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Rate-Compatible Short-Length Protograph LDPC Codes


Thuy Van Nguyen, Student Member, IEEE and Aria Nosratinia, Fellow, IEEE

arXiv:1302.5166v1 [cs.IT] 21 Feb 2013

Abstract This paper produces a rate-compatible protograph LDPC code at 1k information blocklength with superior performance in both waterfall and error oor regions. The design of such codes has proved difcult in the past because the constraints imposed by structured design (protographs), rate-compatibility, as well as small block length, are not easily satised together. For example, as the block length decreases, the predominance of decoding threshold as the main parameter in coding design is reduced, thus complicating the search for good codes. Our rate-compatible protograph codes have rates ranging from 1/3 to 4/5 and show no error oor down to 106 FER.

I. I NTRODUCTION A rate-compatible family of codes consists of a nested structure that allows operation in a range of rates using a common encoder/decoder infrastructure [1], [2], [3], [4], [5], [6], [7]. This nested structure is desirable for many applications, e.g., hybrid automatic repeat request where a transmitter sends incremental parity bits to help a receiver to decode a packet received in the previous time slot. Rate-compatible codes are usually designed via puncturing, i.e., by starting from a low-rate code and successively discarding (puncturing) coded bits [2], [3], [4], [6], [7], [8]. Despite its simplicity, puncturing is not free of problems. In practice, puncturing has often produced high-rate LDPC codes whose performance is inferior to stand-alone codes of similar rate. Also, the low-rate code and puncturing patterns are often designed separately, which is suboptimal [9]. In this letter we use an approach involving code extension that starts with a high-rate code (a so-called daughter code) and obtains low rate codes by extending the parity matrix of the high-rate code [9], [10], [11], [5]. Most existing extension-based rate-compatible LDPC codes [9], [10], [5] are designed for random-like (un-structure) codes that do not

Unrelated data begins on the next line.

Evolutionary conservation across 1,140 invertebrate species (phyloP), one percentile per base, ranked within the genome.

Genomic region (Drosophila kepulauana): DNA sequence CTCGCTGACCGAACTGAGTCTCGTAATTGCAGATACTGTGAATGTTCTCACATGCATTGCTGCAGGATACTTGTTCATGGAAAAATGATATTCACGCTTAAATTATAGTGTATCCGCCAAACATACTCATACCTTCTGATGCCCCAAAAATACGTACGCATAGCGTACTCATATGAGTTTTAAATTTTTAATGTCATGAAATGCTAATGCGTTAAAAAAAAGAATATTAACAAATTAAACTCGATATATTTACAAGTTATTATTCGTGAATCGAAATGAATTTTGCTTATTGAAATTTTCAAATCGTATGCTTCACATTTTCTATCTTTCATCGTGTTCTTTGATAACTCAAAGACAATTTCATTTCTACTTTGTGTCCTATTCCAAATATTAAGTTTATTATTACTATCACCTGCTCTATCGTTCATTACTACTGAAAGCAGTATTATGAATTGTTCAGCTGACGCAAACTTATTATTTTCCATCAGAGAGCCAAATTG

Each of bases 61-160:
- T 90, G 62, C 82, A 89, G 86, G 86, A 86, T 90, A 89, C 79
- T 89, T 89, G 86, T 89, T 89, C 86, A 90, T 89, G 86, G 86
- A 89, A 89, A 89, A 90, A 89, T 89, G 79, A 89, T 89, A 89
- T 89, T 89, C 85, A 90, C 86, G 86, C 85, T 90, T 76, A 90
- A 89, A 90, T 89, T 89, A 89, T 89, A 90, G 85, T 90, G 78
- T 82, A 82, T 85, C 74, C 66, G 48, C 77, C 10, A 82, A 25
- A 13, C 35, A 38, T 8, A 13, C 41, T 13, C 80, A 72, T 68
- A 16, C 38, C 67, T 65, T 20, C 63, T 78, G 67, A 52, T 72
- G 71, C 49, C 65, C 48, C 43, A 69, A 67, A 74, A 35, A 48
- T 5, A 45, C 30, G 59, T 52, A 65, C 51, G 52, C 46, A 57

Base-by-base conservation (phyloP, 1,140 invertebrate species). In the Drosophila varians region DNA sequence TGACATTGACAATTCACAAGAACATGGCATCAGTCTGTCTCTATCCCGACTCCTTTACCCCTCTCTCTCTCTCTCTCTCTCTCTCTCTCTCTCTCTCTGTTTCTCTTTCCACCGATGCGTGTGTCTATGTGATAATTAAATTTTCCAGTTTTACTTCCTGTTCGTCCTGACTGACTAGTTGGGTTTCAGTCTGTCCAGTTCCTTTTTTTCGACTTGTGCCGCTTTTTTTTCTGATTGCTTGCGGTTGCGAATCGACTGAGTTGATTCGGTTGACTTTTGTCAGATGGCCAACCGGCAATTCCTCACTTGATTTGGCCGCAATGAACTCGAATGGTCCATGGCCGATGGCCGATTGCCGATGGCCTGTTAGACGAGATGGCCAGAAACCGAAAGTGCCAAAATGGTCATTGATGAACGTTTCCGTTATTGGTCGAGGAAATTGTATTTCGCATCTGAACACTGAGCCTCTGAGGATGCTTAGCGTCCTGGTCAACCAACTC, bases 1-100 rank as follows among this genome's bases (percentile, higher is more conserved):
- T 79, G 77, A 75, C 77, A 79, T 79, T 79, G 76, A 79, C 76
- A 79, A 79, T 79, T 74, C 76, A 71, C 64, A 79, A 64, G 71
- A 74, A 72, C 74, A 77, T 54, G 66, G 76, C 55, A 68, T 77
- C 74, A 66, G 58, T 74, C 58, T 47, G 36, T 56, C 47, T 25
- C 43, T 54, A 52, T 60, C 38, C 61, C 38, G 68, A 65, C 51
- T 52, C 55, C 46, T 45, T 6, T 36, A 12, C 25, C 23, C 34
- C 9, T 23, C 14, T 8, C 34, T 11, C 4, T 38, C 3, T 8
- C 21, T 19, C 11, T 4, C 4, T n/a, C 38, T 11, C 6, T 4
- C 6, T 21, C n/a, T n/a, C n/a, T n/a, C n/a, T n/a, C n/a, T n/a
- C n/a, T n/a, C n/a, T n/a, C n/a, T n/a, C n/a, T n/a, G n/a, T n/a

The authors are with the Department of Electrical Engineering, The University of Texas at Dallas, Richardson, TX 75083-0688 USA Email: nvanthuy@utdallas.edu, aria@utdallas.edu